Password management is a headache.
Delegated Authentication makes it easier.
With Delegated Authentication, use a proxy token instead of a password when you connect to a proxy server.
- The proxy tokens are provided by WonderProxy.
- Account administrators can decide how long the tokens will work, so users must obtain new ones on a regular basis.
- Tokens are disposable. You can make a new one as often as you like, and invalidate existing tokens at will.
- Proxy tokens work in the browser, with our WonderSwitcher browser extension, and in command line and automation tools.
Why use Delegated Authentication?
Credentials for HTTP proxies are inherently insecure.
The insecurity poses a problem when the same credentials are used in other, more privileged contexts, like logging into websites, or for Single Sign-On accounts.
Delegated Authentication avoids these problems by separating the credentials you use on our website from the ones you use to access the proxy network.
Since we're creating the proxy token for you, rather than requiring you to create your own, we can ensure it will work instantly, across the whole network.
How does this work with Single Sign-On?
Before Delegated Authentication, SSO users still needed to manage a separate set of credentials for our proxy network. The extra credentials presented conceptual challenges (I use SSO, but I have a username and password anyway?) that proxy tokens address.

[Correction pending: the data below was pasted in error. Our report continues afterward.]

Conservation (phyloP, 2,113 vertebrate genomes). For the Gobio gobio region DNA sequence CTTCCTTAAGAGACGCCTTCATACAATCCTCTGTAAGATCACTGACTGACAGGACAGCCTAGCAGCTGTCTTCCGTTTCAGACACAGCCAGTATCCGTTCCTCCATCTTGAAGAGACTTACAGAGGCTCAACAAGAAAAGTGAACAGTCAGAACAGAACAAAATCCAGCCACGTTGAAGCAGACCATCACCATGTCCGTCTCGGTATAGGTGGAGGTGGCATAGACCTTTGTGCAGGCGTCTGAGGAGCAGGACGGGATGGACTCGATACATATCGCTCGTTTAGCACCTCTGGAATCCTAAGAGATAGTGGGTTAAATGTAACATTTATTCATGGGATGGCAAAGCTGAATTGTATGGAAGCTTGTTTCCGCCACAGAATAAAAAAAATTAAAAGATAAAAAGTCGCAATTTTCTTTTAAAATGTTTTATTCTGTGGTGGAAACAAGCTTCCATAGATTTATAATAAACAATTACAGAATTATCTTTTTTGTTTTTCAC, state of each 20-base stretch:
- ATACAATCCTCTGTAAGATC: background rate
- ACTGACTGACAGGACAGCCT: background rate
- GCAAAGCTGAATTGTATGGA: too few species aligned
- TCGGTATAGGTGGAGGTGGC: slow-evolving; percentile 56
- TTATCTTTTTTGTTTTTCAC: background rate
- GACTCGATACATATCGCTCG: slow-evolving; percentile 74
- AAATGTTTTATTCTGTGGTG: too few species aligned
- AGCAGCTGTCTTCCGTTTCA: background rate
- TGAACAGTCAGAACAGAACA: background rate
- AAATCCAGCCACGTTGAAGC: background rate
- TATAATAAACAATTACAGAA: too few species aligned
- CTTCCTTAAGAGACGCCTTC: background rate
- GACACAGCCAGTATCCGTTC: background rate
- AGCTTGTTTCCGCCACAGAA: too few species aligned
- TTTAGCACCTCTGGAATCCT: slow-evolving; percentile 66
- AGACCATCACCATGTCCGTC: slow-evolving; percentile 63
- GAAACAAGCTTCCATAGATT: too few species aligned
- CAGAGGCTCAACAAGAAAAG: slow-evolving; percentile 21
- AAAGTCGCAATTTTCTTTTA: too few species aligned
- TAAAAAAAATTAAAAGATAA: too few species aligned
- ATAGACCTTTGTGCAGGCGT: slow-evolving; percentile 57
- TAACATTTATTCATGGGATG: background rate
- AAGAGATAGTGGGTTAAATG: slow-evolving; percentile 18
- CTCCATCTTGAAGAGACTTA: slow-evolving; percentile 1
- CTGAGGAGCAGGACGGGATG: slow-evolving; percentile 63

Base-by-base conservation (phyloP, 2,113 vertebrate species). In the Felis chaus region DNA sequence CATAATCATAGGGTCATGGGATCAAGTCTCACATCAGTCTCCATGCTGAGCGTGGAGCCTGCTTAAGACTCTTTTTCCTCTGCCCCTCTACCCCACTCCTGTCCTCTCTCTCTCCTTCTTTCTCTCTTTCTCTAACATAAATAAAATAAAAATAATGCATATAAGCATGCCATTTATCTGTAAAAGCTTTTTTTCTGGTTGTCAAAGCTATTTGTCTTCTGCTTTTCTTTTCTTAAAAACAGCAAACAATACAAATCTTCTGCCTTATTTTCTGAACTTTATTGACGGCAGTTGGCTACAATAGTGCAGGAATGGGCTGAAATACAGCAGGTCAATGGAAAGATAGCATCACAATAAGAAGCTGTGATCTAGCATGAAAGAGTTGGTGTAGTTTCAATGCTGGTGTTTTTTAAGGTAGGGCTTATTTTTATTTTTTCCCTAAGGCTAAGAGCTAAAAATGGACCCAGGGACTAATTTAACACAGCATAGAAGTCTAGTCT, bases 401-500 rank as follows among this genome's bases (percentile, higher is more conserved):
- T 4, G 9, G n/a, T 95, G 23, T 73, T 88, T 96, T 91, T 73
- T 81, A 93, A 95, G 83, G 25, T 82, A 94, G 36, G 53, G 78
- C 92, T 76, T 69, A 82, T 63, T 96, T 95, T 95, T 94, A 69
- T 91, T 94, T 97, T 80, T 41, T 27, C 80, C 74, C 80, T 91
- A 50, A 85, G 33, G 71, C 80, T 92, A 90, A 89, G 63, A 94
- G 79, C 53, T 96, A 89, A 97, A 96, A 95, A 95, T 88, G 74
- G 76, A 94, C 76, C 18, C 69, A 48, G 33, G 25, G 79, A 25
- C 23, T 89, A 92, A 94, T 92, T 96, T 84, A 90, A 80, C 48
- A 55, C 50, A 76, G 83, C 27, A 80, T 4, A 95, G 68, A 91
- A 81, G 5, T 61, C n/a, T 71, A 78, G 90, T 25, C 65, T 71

Administrators can configure their proxy tokens with a short expiration window (as little as one day), so users must update their tokens regularly. Generating a new token is fast, especially with a live session on your identity provider.
In the future, deprovisioned SSO users will lose access to the proxy network when their proxy tokens expire, so account administrators won't need to worry about disabling their WonderProxy accounts manually.
What about automated tooling?
It can't tell the difference!
Proxy tokens work with every piece of automated tooling we've tried: just enter the token into the password field.
(Organizations with access to IP Authentication may choose to authenticate their automated tooling by IP, bypassing the need for credentials entirely. We recognize that short-lived tokens may prove to be a challenge with automated tools and will be rolling out better support for that in the near future.)
What if I accidentally expose my proxy token?
Individual users can invalidate their own proxy tokens at will. Account administrators may also invalidate any of their users' tokens, or all the proxy tokens for the whole organization, with one click.
What does a proxy token look like?